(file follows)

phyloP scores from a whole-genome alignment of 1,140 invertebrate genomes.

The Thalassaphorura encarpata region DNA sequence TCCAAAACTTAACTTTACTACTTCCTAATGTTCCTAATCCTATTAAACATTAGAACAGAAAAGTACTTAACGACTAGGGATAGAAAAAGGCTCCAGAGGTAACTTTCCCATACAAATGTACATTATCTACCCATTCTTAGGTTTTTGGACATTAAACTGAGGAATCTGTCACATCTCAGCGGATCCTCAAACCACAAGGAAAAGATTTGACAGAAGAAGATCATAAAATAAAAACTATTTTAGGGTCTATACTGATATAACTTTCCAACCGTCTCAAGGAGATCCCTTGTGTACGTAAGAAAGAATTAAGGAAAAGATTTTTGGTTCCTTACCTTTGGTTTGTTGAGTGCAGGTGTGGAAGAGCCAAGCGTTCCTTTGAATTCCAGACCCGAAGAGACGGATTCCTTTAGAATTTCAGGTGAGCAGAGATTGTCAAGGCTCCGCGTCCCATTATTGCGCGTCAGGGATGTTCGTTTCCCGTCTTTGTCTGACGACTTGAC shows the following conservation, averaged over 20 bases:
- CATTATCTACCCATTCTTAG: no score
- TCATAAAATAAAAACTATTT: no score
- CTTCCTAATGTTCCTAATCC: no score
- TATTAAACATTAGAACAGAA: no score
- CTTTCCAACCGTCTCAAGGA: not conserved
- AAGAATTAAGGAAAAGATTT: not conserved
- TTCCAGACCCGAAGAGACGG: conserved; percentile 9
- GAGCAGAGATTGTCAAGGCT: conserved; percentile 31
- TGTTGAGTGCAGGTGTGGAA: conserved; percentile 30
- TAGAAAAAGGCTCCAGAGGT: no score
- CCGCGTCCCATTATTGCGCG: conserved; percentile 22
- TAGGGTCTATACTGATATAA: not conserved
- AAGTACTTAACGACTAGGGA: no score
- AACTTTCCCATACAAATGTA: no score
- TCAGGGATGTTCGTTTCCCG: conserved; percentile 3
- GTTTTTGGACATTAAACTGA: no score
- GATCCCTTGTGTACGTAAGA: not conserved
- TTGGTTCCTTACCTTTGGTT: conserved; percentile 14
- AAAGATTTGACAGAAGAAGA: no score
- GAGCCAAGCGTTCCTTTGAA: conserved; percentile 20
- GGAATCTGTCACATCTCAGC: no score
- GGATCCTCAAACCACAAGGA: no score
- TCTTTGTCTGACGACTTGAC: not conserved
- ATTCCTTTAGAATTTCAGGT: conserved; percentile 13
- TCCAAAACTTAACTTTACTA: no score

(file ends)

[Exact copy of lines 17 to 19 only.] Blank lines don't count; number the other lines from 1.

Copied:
- TCAGGGATGTTCGTTTCCCG: conserved; percentile 3
- GTTTTTGGACATTAAACTGA: no score
- GATCCCTTGTGTACGTAAGA: not conserved